Officials in Connecticut say insurers and families should pick up more bills for mental and developmental health services. In other news, California officials release details for new department of state hospitals and Colorado gets a new assessment of mental health services.
The Connecticut Mirror: DCF Wants Some To Pay For Their Child's Mental Health Benefits
Officials at the Department of Children and Families suspect the state is unjustifiably picking up the tab to provide mental and developmental health services for hundreds of children that should be covered by their health insurance or their higher-income parents. Currently, DCF doesn't consider the income of a child's guardians or if the child seeking benefits has health insurance coverage for these needs. Commissioner Joette Katz is seeking to change that (Thomas, 12/7).
Los Angeles Times: California Releases Plan For Overhaul Of Mental Health Programs
California mental health officials on Wednesday detailed plans for a new Department of State Hospitals, a streamlined agency that they said would improve treatment and reduce patient violence at the troubled psychiatric facilities — as well as save money. The department, which will oversee the state's five mental hospitals and psychiatric programs at two of its prisons, is expected to replace the Department of Mental Health next year (Romney, 12/8).
Denver Post: Colorado's Mental-Health Care System Better But Far From Good
Colorado's notoriously underfunded and fragmented mental-health care system still has far to go, but it has improved substantially over the past decade, a year-long assessment found. "The Status of Behavioral Health Care in Colorado," released Wednesday morning, found that over the past decade, funding has grown, coordination of services has improved and there are more mental-health practitioners (Auge, 12/8).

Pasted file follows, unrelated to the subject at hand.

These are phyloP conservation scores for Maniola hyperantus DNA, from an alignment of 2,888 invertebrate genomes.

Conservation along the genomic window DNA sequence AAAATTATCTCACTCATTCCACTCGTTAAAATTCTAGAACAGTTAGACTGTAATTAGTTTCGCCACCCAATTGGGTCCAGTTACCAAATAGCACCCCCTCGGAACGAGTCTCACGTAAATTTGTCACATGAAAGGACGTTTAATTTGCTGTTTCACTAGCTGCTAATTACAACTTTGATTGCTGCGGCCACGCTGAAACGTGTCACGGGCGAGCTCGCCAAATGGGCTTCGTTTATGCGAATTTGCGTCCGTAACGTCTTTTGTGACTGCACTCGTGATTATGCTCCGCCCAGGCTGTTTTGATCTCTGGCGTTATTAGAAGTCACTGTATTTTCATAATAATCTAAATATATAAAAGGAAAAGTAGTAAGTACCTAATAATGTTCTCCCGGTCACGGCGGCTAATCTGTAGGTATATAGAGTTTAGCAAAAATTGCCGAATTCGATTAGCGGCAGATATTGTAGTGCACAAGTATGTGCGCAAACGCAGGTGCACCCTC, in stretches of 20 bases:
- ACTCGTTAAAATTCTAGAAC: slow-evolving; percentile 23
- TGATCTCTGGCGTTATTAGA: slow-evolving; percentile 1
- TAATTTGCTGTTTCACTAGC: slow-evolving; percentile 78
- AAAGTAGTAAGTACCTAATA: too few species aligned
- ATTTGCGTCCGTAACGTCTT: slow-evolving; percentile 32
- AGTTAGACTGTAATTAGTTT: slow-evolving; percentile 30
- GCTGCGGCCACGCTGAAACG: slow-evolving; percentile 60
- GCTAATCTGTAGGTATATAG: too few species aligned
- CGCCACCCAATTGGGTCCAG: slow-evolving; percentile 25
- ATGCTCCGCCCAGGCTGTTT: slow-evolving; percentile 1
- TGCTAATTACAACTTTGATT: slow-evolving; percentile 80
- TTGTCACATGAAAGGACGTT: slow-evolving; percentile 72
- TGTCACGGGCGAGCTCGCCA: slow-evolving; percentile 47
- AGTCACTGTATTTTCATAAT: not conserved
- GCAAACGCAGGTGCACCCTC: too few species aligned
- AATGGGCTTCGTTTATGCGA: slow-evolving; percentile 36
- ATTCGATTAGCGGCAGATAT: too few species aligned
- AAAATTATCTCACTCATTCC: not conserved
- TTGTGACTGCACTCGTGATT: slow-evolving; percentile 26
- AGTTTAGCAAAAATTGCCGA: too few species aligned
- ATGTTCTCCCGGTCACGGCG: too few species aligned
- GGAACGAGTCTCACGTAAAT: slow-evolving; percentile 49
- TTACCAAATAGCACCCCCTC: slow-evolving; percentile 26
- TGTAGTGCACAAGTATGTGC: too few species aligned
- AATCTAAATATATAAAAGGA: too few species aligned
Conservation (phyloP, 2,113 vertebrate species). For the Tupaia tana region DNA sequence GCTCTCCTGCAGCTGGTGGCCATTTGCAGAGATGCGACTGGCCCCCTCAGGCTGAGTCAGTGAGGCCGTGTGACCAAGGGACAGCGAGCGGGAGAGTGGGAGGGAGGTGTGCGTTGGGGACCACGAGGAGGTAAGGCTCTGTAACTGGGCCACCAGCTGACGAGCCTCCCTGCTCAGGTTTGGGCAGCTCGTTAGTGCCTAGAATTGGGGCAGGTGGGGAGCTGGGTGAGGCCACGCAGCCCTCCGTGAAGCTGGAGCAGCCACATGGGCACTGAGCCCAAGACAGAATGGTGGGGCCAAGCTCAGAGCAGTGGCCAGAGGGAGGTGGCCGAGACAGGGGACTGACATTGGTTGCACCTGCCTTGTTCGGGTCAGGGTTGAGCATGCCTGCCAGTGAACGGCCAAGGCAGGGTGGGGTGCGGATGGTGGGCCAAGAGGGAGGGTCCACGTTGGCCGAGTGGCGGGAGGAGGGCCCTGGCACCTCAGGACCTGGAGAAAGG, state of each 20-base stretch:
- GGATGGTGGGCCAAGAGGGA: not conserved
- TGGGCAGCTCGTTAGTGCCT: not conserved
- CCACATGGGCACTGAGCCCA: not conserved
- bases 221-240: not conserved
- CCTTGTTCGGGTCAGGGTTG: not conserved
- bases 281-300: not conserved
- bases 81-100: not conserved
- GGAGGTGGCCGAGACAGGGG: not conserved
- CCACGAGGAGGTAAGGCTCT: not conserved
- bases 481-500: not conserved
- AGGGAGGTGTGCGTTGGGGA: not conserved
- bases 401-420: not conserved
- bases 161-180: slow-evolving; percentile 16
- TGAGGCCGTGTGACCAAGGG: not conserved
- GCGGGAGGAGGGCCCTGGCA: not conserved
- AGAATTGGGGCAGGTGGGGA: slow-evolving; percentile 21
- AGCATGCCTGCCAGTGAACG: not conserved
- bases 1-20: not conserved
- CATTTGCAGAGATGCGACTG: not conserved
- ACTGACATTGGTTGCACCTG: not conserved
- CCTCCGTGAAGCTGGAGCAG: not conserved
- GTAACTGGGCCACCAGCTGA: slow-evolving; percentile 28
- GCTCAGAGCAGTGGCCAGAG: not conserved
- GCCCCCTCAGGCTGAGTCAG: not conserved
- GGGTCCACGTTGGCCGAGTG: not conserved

Health Policy Solutions (A Colo. news service): Colorado Near The Bottom In Behavioral Health Funding
A sweeping new study released today, The Status of Behavioral Health Care in Colorado, has found that Colorado ranks 32nd nationally for publicly funded mental health care and spends just one-third of the national average on care for substance use disorders. (SUDs were previously known as substance abuse.) The toll on the mentally ill is stunning. On average, people in the U.S. with severe mental illness die at age 53 of largely preventable causes (Kerwin McCrimmon, 12/7).
Health Policy Solutions (A Colo. news service): Saving The Mentally Ill, Saving Taxpayers
Data from Colorado's Behavioral Health Transformation Council found that 140 people cost Colorado Medicaid programs $4.2 million in a year. These most challenging patients accessed care in multiple disparate systems from mental health and treatment programs to primary care, hospitals, corrections, juvenile justice, child welfare and special education programs. A lack of coordination among these systems means many clients get expensive, redundant care while failing to improve (12/7).